The Food and Drug Administration is trying to ensure medical-device companies don’t experience any more “Columbo moments,” Jeffrey Shuren, director of the agency’s center for devices and radiological health, said at the Medtech Investing conference in Minneapolis in May 2013.
Shuren didn’t delve into exactly what FDA reviewers and the TV homicide detective have had in common. However, he said the agency’s overall goal is to make sure companies don’t get last-minute surprise requests from the agency, or not know where they stand throughout the review process.
In the “Columbo” TV series (see video below), actor Peter Falk‘s was best known for his style of questioning murder suspects, particularly his habit of stopping on his walk out the door, turning around and saying, “Just one more thing.” That would be followed by a probing question that tended to make the suspect quite nervous.
One approach the FDA will take to prevent such reactions among med-device firms will be to ensure that when a reviewer on a case is replaced, the new person isn’t allowed to take a different position on the product than the previous reviewer took, Shuren said.
Shuren was scheduled to attend the Medtech Investing conference in person, but had to appear via teleconference instead, due to budget cuts caused by sequestration.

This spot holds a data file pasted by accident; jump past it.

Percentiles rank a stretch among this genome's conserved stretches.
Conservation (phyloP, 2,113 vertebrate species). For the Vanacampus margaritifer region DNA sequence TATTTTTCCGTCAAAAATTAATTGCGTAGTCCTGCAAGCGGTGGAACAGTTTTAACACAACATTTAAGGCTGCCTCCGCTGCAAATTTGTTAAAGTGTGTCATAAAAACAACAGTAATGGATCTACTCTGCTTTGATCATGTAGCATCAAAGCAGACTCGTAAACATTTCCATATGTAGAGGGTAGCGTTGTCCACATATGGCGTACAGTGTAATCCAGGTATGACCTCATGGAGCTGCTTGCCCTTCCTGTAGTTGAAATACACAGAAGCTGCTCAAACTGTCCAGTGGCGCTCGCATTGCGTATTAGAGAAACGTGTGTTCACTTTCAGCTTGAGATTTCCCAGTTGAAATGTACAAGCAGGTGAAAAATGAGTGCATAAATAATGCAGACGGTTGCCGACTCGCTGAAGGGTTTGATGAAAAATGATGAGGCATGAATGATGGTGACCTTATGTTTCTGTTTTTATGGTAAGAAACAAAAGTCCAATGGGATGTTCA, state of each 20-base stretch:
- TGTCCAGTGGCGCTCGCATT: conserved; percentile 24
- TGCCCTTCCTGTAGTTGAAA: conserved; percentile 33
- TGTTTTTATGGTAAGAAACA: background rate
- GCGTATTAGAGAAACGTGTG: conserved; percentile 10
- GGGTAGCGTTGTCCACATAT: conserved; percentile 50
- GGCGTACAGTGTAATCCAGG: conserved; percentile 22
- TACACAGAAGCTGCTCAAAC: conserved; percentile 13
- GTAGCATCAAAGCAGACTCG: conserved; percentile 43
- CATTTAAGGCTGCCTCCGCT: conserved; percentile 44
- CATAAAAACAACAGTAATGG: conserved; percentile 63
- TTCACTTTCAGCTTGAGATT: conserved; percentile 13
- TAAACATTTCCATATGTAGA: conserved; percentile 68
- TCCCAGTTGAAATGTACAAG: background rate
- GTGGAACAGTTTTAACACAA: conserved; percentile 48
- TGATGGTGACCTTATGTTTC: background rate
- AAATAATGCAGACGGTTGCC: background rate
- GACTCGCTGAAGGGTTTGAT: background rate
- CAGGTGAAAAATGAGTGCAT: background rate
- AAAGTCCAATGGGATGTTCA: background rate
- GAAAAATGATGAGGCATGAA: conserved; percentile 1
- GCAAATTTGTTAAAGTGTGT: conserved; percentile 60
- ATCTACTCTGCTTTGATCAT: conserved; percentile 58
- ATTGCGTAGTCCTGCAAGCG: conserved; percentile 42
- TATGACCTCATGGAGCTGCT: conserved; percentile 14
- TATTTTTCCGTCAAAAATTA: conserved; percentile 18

The FDA has successfully taken steps to address complaints beyond last-minute surprises, including long reviews, he said. Shuren noted that the agency has sharply reduced its backlog of applications for 510(k) product approvals.
One of the agency’s goals is to encourage companies to conduct more early clinical trials in the U.S. rather than overseas. For now, most medical devices are approved in Europe first and may not hit the U.S. market for several more years. He encouraged companies considering conducting feasibility studies of products overseas to contact the FDA first, saying businesses will get free advice and possibly avoid making big mistakes.
Shuren added that the agency also believes it has a role to play in making it easier for companies to work with insurers on receiving reimbursement coverage for medical devices.
REFERENCE: Katharine Grayson; Staff reporter- Minneapolis / St. Paul Business Journal; May 13, 2013